Reflections on “DIY Mindset Reshaping Education” [Schaffhauser]

DIY Mindset Reshaping Education — from campustechnology.com by Dian Schaffhauser

Excerpt:

A do-it-yourself mindset is changing the face of education worldwide, according to new survey results. Learners are “patching together” their education from a “menu of options,” including self-teaching, short courses and bootcamps, and they believe that self-service instruction will become even more prevalent for lifelong learning. In the United Sates specifically, 84 percent of people said learning would become even more self-service the older they get.

Among those who have needed to reskill in the last two years to continue doing their jobs, 42 percent found information online and taught themselves and 41 percent took a course or training offered by their employers, a professional association or bootcamp, compared to just 28 percent who pursued a professional certification program, 25 percent who enrolled in a university-level degree program or 12 percent who did nothing.

If people had to learn something new for their career quickly, they said they would be more likely turn to a short training program (47 percent), followed by access to a free resource such as YouTube, Lynda.com or Khan Academy (33 percent). A smaller share (20 percent) would head to an accredited university or college.

 

From DSC:
This is why the prediction from Thomas Frey carries weight and why I’ve been tracking a new learning platform for the 21st century. Given:

  • The exponential pace of technological change occurring in many societies throughout the globe

  • That emerging technologies are game-changers in many industries
  • That people will need to learn about those emerging technologies and how to leverage/use them <– if they want to remain marketable/employed
  • That people need to reinvent themselves quickly, efficiently, and cost-effectively
  • That many people can’t afford the time nor the funding necessary these days to acquire a four-year higher ed degree
  • That running new courses, programs, etc. through committees, faculty senates, etc. takes a great deal of time…and time is something we no longer have (given this new pace of change)

…there needs to be a new, up-to-date, highly responsive, inexpensive learning-related platform for the 21st century. I call this learning platform of the future, “Learning from the Living [Class] Room.” And while it requires subject matter experts / humans in significant ways, AI and other technologies will be embedded throughout such a platform.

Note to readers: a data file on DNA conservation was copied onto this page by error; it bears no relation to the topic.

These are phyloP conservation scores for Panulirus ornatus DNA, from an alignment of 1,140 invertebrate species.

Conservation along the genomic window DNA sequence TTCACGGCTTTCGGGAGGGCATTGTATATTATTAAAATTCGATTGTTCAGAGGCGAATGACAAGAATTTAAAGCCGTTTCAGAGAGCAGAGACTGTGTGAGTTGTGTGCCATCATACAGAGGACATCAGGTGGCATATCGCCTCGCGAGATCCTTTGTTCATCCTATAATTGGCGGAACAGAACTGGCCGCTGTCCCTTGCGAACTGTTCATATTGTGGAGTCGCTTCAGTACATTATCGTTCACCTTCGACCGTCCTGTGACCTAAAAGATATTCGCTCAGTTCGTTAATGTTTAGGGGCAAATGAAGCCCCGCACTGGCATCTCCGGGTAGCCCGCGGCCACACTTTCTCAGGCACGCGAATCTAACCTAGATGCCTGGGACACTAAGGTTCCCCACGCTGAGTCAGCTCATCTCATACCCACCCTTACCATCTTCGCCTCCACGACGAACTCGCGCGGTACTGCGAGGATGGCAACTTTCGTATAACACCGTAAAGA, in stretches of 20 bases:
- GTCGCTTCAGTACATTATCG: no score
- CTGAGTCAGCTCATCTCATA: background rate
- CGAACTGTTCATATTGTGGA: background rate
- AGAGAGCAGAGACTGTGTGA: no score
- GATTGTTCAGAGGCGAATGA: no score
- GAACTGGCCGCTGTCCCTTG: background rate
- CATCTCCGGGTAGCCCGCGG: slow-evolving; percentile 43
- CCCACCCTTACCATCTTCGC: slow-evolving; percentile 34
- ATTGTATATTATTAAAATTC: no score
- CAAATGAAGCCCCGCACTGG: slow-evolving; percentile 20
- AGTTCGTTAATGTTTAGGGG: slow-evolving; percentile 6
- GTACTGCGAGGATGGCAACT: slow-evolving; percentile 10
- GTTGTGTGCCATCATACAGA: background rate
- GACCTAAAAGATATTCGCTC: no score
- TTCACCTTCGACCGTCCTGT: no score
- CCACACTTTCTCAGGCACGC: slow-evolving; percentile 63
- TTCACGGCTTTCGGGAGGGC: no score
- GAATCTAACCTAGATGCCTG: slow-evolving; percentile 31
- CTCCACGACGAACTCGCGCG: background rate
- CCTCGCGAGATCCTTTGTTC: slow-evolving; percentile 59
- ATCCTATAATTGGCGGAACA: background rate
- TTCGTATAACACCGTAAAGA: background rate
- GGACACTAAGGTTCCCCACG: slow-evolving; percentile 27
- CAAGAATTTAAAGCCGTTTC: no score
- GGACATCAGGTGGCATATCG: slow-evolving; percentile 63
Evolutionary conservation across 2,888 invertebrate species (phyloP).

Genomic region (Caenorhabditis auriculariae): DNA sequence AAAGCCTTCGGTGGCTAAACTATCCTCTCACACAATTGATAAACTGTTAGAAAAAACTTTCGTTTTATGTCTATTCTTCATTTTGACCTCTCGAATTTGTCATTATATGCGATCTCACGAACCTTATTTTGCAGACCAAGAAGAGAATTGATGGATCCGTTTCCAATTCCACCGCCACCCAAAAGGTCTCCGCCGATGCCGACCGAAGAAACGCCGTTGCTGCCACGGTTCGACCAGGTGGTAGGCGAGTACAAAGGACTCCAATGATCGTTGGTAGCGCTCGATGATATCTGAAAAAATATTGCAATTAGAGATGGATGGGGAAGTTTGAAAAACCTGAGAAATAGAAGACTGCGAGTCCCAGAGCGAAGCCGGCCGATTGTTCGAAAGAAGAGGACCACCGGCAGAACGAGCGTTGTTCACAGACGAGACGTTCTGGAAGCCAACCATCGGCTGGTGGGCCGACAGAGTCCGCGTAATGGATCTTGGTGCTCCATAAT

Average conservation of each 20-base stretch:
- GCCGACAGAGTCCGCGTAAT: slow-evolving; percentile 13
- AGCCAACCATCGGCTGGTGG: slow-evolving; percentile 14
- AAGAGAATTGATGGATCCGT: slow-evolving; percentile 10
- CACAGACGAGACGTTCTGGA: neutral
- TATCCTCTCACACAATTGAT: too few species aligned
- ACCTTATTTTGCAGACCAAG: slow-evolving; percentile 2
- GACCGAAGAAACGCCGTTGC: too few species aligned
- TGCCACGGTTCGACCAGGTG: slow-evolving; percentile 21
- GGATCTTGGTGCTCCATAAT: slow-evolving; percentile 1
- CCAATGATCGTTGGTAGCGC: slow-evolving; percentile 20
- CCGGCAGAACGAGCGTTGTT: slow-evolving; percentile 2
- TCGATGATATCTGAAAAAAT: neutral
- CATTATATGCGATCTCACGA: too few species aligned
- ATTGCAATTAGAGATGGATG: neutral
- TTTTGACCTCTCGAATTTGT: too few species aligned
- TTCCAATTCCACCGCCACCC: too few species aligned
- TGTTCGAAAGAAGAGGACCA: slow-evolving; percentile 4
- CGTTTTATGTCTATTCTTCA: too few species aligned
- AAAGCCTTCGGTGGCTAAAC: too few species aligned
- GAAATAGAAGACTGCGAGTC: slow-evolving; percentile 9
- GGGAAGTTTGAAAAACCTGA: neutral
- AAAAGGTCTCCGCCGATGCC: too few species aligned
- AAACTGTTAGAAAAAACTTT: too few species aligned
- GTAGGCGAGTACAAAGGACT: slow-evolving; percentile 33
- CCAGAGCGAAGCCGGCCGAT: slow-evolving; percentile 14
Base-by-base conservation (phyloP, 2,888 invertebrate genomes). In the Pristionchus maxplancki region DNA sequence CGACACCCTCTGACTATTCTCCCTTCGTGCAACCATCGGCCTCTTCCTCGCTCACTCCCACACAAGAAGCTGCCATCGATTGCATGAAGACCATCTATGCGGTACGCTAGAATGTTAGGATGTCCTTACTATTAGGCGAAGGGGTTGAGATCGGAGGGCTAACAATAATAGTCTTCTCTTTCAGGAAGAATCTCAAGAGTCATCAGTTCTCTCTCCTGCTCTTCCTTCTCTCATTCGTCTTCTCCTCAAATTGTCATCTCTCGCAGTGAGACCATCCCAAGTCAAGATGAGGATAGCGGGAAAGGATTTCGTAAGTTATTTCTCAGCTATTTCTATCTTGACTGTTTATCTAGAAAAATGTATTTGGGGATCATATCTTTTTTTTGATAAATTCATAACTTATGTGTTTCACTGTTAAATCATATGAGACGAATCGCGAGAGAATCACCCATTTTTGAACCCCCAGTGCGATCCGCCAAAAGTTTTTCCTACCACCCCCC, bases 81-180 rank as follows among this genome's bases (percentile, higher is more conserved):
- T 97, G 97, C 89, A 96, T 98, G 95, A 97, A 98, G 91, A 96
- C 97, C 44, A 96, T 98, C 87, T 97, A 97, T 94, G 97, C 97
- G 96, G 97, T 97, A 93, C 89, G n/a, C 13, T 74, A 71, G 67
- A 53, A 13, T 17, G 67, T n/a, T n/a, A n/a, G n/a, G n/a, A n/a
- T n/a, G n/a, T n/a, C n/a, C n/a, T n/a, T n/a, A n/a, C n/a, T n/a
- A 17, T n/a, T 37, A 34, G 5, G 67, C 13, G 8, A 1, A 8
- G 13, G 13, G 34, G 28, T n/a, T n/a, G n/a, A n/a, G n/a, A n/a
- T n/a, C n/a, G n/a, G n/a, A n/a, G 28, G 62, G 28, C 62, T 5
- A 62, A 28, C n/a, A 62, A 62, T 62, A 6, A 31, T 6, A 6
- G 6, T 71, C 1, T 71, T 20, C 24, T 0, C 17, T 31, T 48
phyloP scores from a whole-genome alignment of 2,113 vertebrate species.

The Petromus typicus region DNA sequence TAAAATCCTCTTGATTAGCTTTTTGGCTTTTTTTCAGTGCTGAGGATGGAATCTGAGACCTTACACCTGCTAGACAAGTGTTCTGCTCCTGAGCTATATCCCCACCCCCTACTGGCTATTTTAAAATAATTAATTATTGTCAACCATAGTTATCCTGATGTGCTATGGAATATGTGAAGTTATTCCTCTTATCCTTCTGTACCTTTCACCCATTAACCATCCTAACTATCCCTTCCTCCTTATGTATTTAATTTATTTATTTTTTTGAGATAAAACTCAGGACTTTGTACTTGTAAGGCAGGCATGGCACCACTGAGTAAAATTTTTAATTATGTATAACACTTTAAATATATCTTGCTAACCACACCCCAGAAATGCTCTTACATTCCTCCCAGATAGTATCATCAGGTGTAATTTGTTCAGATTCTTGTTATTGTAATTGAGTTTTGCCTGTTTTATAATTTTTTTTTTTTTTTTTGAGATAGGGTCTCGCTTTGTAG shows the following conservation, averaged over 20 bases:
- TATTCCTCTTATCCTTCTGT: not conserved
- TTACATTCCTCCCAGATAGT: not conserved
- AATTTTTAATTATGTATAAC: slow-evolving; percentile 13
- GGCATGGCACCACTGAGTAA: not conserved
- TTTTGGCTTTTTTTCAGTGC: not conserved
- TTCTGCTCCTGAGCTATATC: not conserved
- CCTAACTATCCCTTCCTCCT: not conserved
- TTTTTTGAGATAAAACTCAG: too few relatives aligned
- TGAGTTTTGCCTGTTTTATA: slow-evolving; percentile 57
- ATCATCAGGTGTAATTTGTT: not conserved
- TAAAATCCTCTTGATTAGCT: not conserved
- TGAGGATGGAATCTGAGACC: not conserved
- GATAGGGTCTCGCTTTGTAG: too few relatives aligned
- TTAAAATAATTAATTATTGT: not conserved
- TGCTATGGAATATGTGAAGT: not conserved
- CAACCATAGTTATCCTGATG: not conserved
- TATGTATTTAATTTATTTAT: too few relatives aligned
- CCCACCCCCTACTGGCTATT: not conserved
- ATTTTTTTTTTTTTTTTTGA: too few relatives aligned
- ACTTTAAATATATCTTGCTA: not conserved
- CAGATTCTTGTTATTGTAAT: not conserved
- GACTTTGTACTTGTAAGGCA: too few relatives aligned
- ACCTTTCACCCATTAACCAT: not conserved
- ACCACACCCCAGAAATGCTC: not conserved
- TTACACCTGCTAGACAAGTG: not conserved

“I’ve been predicting that by 2030 the largest company on the internet is going to be an education-based company that we haven’t heard of yet,” Frey, the senior futurist at the DaVinci Institute think tank, tells Business Insider.

source

 

Addendum on 9/18/19:

For $400 per course, students will be able to gain access to course videos that are cinematically filmed and taught by “some of the brightest minds in academia.” Outlier.org students will also have access to problem sets, one-on-one tutoring and assessments proctored through artificial intelligence.

 

 

Artificial Intelligence in Higher Education: Applications, Promise and Perils, and Ethical Questions — from er.educause.edu by Elana Zeide
What are the benefits and challenges of using artificial intelligence to promote student success, improve retention, streamline enrollment, and better manage resources in higher education?

Excerpt:

The promise of AI applications lies partly in their efficiency and partly in their efficacy. AI systems can capture a much wider array of data, at more granularity, than can humans. And these systems can do so in real time. They can also analyze many, many students—whether those students are in a classroom or in a student body or in a pool of applicants. In addition, AI systems offer excellent observations and inferences very quickly and at minimal cost. These efficiencies will lead, we hope, to increased efficacy—to more effective teaching, learning, institutional decisions, and guidance. So this is one promise of AI: that it will show us things we can’t assess or even envision given the limitations of human cognition and the difficulty of dealing with many different variables and a wide array of students.

A second peril in the use of artificial intelligence in higher education consists of the various legal considerations, mostly involving different bodies of privacy and data-protection law. Federal student-privacy legislation is focused on ensuring that institutions (1) get consent to disclose personally identifiable information and (2) give students the ability to access their information and challenge what they think is incorrect.7 The first is not much of an issue if institutions are not sharing the information with outside parties or if they are sharing through the Family Educational Rights and Privacy Act (FERPA), which means an institution does not have to get explicit consent from students. The second requirement—providing students with access to the information that is being used about them—is going to be an increasingly interesting issue.8 I believe that as the decisions being made by artificial intelligence become much more significant and as students become more aware of what is happening, colleges and universities will be pressured to show students this information. People are starting to want to know how algorithmic and AI decisions are impacting their lives.